Sunday, May 23, 2010

If I Can Walk The Rest of The Way Myself

Assalamualaikum warahmatullah.

There is a beauty in travelling that is difficult to describe.

Be the distance as short as ten minutes - from home to my Aunt's place by car, an hour - from Manchester to Sheffield by train, seven hours - from Kuala Krai to Kuala Lumpur by bus, or 10 hours - from Manchester to Dublin by buses and a ferry, travelling tends to soothe me and makes me feel at peace.

It was as if great big wrinkles and crumples in my head (and heart) get smoothed up as the wheels of journey rolled fast, leaving the world behind me, behind. It was as if shreds of worry, of fear, of uncertainties littering my thoughts (and feelings) get blown away by the wind as I allow it to carry me to my destination.

It has always been like that. Travels, no matter how short, soothes me and leads me to feel at peace with myself, with the world, with Destiny.

Perhaps it has something to do with the action of going somewhere, with taking a bit of charge into my own movements - instead of staying still and letting Time do all the work, I took the initiative to move as well.

The wheels of Time never cease to speed forward, and by moving with it, I feel one with the motions of nature. I feel alive.

Perhaps it has something to do with witnessing the world as it moves around, as I sat in peaceful motion in the vehicle of travel.

Witnessing the bright sky that extends into the unknown, the fields of green that breathes praise to Allah, the buildings that stood motionless yet full of life, simply witnessing the world of the last second being left behind, while another world of the next second waiting ahead as one charges forward on this second, riding the wheels of journey.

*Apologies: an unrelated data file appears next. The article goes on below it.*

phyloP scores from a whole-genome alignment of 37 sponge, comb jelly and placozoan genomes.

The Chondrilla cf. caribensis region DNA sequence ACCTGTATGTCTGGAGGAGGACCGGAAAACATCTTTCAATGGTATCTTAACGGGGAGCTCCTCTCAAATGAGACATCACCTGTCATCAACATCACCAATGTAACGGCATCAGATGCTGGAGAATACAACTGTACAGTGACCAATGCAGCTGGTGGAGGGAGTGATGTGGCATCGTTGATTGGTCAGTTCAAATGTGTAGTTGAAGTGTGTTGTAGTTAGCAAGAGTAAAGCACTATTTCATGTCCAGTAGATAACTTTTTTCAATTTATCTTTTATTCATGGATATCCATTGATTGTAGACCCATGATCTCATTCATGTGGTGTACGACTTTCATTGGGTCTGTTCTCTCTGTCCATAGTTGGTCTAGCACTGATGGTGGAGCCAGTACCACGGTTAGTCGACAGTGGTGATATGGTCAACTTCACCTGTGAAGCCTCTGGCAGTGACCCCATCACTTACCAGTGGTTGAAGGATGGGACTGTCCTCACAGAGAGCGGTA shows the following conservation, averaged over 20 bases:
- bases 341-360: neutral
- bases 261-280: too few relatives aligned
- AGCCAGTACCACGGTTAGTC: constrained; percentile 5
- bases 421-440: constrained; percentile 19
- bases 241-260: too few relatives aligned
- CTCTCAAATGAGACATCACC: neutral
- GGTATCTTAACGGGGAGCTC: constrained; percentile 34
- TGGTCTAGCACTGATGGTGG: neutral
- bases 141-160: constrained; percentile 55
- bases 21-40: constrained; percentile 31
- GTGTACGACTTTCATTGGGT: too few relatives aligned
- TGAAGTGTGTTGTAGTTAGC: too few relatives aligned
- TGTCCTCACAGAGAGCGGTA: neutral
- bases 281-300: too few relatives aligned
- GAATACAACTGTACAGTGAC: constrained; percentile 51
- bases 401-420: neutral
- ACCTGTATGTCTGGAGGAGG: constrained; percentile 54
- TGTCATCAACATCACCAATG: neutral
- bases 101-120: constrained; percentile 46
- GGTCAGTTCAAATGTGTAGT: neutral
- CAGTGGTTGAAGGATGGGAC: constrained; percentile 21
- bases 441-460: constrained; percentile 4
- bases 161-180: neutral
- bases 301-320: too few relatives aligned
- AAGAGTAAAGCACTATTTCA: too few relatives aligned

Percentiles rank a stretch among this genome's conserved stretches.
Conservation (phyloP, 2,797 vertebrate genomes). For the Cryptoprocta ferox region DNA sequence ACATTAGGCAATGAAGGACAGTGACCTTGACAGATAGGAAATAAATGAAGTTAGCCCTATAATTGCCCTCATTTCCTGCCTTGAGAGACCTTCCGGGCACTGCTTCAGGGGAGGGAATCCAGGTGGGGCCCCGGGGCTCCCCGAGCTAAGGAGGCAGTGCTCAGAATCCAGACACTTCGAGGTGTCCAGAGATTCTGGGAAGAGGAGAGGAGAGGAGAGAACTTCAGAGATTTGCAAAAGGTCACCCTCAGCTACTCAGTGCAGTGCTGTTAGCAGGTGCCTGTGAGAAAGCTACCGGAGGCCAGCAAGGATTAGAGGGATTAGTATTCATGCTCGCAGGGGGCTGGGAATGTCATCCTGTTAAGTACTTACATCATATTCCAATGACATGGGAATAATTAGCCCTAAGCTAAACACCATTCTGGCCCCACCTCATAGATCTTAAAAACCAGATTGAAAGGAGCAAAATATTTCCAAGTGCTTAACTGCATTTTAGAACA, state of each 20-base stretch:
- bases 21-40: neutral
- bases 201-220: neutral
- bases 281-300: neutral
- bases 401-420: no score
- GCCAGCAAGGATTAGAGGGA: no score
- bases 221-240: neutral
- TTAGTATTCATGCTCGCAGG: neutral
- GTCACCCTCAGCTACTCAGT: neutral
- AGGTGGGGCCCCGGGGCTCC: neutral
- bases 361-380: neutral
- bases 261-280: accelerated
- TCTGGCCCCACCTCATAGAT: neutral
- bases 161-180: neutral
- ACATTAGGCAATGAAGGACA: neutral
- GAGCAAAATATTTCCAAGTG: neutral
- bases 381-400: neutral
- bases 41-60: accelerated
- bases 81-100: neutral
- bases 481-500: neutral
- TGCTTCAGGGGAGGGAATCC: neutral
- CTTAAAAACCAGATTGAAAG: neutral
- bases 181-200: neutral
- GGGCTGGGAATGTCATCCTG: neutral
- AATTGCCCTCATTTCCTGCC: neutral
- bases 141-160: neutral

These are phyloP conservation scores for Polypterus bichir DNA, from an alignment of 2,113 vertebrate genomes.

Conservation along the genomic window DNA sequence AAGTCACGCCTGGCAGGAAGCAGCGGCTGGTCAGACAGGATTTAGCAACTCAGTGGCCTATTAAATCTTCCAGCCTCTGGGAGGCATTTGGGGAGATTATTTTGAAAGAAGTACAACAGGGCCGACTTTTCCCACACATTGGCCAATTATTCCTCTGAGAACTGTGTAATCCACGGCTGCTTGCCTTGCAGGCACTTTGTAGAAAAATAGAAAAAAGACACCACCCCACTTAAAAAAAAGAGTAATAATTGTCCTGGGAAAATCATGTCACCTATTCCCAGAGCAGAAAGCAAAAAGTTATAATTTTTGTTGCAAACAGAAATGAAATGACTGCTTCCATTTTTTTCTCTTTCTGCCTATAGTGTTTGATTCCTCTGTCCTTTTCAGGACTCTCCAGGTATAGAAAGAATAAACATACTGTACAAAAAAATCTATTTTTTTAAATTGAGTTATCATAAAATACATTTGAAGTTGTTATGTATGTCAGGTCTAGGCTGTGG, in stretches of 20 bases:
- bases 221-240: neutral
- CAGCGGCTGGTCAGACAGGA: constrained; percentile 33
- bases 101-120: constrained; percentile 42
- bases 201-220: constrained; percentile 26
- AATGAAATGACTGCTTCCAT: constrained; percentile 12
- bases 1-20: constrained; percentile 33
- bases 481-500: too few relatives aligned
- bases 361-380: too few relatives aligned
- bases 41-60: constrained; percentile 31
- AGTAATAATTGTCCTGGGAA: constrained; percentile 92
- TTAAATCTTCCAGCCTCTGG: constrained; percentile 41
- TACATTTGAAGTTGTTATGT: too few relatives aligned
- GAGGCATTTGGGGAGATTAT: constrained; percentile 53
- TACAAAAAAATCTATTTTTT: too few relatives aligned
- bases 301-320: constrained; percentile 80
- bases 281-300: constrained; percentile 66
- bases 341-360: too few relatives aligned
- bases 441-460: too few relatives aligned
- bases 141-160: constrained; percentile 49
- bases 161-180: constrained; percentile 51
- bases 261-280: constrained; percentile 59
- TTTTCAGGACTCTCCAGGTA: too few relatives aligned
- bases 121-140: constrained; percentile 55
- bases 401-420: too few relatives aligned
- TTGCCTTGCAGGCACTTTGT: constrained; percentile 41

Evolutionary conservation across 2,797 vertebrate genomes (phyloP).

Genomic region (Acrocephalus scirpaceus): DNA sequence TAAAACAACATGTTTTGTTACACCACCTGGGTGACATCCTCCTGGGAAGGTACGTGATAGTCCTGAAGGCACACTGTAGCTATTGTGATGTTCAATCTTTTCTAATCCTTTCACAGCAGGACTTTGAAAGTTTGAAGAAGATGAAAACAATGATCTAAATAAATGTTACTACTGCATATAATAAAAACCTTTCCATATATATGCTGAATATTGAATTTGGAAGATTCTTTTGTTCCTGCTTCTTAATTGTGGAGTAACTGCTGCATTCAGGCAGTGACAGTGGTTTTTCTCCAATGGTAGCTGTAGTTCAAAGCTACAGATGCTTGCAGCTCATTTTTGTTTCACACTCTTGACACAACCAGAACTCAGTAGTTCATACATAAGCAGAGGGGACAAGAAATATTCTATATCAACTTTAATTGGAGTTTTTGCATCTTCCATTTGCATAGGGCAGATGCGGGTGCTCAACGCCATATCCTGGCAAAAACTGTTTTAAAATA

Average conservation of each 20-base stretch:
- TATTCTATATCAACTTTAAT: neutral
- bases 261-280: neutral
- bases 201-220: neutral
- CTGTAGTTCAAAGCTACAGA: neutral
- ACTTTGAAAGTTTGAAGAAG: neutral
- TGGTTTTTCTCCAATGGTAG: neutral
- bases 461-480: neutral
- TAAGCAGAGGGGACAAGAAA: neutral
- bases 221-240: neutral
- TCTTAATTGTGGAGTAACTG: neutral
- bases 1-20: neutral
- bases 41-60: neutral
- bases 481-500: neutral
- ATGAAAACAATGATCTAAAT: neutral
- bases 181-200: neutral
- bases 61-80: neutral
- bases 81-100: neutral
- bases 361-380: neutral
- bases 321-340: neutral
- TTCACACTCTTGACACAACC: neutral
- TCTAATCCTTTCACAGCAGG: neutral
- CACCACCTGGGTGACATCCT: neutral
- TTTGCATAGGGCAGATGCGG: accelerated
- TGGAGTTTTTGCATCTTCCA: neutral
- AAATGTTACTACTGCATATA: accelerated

Witnessing that this life is indeed wide, big, and in motion. That Allah is indeed there, behind all those motion, and He is Witnessing all there is to witness.

Perhaps, it has something to do with realising that there is more to living than simply this narrow life of mine. With that paradigm in mind, it is easier to leave one's personal issues - seemingly massive, but infinitesimally trivial when put in contrast with concerns that plague the rest of the world - behind. Just as I left the world of the last second, behind.

I remembered more than one occasion when I was immensely shamed and put to place, when, when I was consumed with personal woes and mishaps, events came round that reminded me of my actual place in the scheme of things. A small place that is - infinitesimally small.